Top 10 Tips for Exporting to Europe

The European Union is the wealthiest consumer market in the world, add in the likes of Switzerland, Norway, Turkey and the CIS; and the argument for exporting to our nearest neighbours gets even more compelling.

As one of Europe’s most developed economies with best-in-class offerings in Agri, health, construction and ICT; the potential for Irish exporters to exploit the opportunity to reach a market of close to 750 million people is unquestioned.


While Europe is too big and diverse to treat as a single market, it is possible to use one country as a base to target near neighbours. For instance, while the EU offers barrier-free access to 28 countries, the European Free Trade Association brings Iceland, Liechtenstein, Norway and Switzerland into the Single market.

Beyond the European Union, differing currencies, diplomatic relations, and levels of economic development mean that exporters would be well advised to consider developing European export markets on a country-by-country basis. However, it is worth bearing in mind that a presence in one country can act as a springboard to neighbours or countries with historic links. For instance, CRH opened its new business service centre in Hungary from which it manages its operations in Austria, Hungary and Slovakia.


It goes without saying that research is vital before deciding upon a market. But when there are 47 countries to choose from offering widely different sectoral opportunities, it is doubly important. Look at headline economic figures such as GDP, growth projections, national and household debt, household income, demographics, etc.

Look at the political situation. Is the country stable, is there corruption, are there protected sectors? What is the situation for setting up an office are there laws that require local partnering for foreign businesses? It is also important to research culture and tradition – from a broad perspective and from a business point of view. This will give you an idea of the receptiveness and viability of a market as well as suggesting how long it could take before you can start selling. It will also tell you whether you should – or are permitted – to sell directly; or use a distributor or sales agent without setting up an office.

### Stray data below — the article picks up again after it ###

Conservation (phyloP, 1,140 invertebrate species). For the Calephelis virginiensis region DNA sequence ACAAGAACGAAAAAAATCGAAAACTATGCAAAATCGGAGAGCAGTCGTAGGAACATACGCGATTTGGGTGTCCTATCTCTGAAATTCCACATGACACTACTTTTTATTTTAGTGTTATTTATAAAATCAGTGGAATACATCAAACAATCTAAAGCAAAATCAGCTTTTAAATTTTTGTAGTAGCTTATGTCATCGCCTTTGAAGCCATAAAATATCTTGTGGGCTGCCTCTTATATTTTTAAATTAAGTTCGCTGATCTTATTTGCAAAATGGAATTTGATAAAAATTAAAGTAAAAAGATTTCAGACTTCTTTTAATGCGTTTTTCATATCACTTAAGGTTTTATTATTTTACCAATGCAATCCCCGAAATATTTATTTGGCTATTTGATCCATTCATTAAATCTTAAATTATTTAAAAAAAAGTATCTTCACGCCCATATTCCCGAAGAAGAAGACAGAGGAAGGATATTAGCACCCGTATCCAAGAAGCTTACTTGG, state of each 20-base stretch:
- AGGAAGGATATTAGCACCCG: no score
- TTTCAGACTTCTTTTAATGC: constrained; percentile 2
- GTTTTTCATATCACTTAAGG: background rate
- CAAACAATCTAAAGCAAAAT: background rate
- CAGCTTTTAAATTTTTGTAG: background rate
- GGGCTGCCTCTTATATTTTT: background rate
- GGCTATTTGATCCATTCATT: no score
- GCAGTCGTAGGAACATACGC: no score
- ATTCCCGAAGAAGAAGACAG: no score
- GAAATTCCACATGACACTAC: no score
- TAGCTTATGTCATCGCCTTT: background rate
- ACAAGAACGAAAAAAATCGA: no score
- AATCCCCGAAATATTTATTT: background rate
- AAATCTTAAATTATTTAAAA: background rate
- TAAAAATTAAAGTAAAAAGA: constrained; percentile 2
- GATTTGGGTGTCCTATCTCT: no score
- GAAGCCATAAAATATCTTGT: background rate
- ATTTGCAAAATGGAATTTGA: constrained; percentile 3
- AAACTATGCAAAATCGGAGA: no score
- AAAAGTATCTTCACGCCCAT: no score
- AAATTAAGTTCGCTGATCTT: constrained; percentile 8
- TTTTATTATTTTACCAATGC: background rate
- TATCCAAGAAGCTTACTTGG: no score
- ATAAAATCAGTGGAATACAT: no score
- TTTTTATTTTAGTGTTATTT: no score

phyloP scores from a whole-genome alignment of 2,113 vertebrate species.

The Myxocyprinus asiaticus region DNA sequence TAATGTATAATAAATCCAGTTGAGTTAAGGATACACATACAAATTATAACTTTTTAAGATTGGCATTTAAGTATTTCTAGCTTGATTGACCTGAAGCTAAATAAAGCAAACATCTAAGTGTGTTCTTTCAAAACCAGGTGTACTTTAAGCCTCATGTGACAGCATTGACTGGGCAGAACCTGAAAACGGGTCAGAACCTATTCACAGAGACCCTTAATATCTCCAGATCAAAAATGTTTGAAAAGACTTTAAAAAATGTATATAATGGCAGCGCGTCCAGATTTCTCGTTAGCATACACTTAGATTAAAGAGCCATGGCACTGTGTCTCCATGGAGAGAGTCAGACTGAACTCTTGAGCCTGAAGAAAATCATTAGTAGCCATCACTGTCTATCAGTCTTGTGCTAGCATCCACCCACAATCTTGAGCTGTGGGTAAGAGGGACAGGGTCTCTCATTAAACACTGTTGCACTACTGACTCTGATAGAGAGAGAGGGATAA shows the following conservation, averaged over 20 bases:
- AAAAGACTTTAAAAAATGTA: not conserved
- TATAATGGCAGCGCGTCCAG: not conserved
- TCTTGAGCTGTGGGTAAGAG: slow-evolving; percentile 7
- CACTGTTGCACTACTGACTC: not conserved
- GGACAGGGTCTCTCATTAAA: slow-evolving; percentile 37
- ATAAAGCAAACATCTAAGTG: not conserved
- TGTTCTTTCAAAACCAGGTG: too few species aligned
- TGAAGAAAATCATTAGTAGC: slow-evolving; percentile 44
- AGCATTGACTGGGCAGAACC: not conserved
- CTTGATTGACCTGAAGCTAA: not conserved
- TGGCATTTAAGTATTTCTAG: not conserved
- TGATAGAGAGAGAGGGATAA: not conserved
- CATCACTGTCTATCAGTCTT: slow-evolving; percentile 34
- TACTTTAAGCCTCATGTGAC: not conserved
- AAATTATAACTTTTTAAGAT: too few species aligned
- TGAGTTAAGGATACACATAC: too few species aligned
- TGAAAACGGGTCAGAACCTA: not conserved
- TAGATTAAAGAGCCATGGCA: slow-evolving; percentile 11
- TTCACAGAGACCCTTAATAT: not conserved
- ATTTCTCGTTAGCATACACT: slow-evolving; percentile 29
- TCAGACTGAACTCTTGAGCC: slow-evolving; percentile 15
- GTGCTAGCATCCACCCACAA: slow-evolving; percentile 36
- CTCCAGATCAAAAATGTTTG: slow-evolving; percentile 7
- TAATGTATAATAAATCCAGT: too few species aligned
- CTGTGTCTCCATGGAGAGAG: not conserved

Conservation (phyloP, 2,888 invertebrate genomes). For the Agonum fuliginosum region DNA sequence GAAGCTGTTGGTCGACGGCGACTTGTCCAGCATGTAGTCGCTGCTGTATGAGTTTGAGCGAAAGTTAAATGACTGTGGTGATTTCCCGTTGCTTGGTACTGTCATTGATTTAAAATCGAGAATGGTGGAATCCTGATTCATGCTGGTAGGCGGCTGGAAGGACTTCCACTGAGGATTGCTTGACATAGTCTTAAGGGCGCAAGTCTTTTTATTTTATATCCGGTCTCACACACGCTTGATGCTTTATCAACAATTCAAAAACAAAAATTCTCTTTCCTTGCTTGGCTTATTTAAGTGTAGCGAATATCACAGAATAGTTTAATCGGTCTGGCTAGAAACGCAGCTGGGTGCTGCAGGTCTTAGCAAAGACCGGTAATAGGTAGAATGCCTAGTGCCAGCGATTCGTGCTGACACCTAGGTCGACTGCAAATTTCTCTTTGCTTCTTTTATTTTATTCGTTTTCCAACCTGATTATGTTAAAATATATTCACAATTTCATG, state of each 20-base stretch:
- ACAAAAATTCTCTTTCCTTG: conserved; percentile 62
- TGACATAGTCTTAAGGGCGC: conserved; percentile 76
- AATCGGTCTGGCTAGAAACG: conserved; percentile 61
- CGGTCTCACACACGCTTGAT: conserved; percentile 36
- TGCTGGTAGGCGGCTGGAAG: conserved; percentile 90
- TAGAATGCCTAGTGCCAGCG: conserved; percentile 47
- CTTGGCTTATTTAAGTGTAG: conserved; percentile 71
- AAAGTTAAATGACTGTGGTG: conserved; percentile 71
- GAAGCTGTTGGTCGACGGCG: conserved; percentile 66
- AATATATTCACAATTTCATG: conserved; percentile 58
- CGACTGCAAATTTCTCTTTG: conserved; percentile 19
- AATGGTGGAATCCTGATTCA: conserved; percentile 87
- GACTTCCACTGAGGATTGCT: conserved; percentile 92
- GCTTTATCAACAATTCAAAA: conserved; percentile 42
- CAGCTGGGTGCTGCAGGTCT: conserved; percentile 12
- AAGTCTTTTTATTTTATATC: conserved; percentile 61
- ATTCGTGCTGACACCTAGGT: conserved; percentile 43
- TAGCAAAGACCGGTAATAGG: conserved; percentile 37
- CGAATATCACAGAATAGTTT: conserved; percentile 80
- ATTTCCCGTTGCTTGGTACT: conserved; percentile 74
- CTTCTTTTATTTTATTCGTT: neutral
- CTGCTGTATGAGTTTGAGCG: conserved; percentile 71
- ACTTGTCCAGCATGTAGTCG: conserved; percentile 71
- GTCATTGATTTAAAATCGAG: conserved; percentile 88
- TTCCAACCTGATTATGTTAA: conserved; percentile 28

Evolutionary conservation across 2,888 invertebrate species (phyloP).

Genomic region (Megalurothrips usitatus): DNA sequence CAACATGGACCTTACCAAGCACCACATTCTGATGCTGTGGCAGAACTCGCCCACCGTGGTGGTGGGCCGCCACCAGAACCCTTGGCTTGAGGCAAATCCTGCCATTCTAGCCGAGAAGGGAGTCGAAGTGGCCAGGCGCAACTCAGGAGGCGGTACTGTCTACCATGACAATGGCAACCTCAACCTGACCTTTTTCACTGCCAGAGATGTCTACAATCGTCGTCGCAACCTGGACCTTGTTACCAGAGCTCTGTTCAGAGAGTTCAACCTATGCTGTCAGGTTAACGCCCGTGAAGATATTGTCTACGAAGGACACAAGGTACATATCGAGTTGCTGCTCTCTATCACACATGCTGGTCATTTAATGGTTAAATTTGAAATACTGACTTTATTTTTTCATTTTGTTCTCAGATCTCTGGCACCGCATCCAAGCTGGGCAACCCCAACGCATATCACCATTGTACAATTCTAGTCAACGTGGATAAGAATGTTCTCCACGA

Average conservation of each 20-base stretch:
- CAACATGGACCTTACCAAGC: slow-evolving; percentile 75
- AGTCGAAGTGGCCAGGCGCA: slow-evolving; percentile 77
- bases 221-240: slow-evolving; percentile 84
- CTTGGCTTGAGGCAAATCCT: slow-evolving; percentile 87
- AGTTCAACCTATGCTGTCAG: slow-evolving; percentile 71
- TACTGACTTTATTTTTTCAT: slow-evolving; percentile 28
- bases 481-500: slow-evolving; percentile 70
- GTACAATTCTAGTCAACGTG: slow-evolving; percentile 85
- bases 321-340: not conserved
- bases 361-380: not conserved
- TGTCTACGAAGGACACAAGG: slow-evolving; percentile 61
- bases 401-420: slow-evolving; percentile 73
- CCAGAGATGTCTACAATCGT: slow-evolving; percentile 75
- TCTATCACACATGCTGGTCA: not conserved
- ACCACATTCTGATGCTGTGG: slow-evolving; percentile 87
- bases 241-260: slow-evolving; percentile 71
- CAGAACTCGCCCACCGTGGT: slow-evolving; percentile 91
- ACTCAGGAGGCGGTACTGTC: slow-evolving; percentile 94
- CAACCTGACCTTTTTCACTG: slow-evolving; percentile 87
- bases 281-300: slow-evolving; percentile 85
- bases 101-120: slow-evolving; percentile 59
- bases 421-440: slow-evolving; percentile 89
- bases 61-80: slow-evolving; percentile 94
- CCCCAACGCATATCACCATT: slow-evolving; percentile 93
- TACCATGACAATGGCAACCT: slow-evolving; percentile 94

This is particularly important for less well-publicised countries such as those outside the EU, where there can be substantial variation. Enterprise Ireland has offices throughout Europe that can advise on the nuances of each market.


Always consider how your company might be a particularly good fit in a particular business culture. For example, the Nordic markets are often early adopters of new technologies and comfortable partnering with early-stage companies and may therefore be suitable for a company at high potential start-up stage.


A local presence is always advisable. While markets might be geographically close, scale cannot be achieved through regular visits. Establishing an in-country office with local staff or a strong partnership is usually the best approach. Your senior management team also need to be fully committed to your market and present as a much as possible.


Have a plan for marketing your product taking into account the need for localisation of marketing collateral, website, social media channels etc. Although English is widely spoken in Europe, having your marketing and communications in the language relevant to your market will help you reach the widest possible market.


Take into account geographic size. Large countries like Russia are best approached by developing a regional market to begin with and then rolling out further as you become more established.


Conversely, you may have the capacity to manage two new markets simultaneously. It is not uncommon for exporters to enter Benelux countries in whole or in part simultaneously – sometimes in conjunction with, or directed from, France or Germany.


Don’t forget about currency value, it affects your bottom line. The UK is not the only country susceptible to significant fluctuations in the value of their currency. Get advice on hedging, think hard about your pricing strategy and consider contractual arrangements with your in-market customers in which they share in any major adverse change to the euro value of your payment.


When entering a new market ensure you have budgeted to absorb the cost of establishing your presence. This can take some time, depending on the market. For example, Germany has slower decision-making times, while Switzerland, the Nordics or Benelux tend to conduct business more expeditiously.


Get legal advice. Whether in the EU or otherwise, every country has different legislation governing employment, contracts (sales, rental, buyer agreements etc.) company registration, tax liability, transport, etc. Levies and duties may apply for countries outside the EU which usually entails additional documentation.

Marina Donohoe is Enterprise Ireland Director for the UK and Northern Europe

This article originally appeared in the Sunday Business Post

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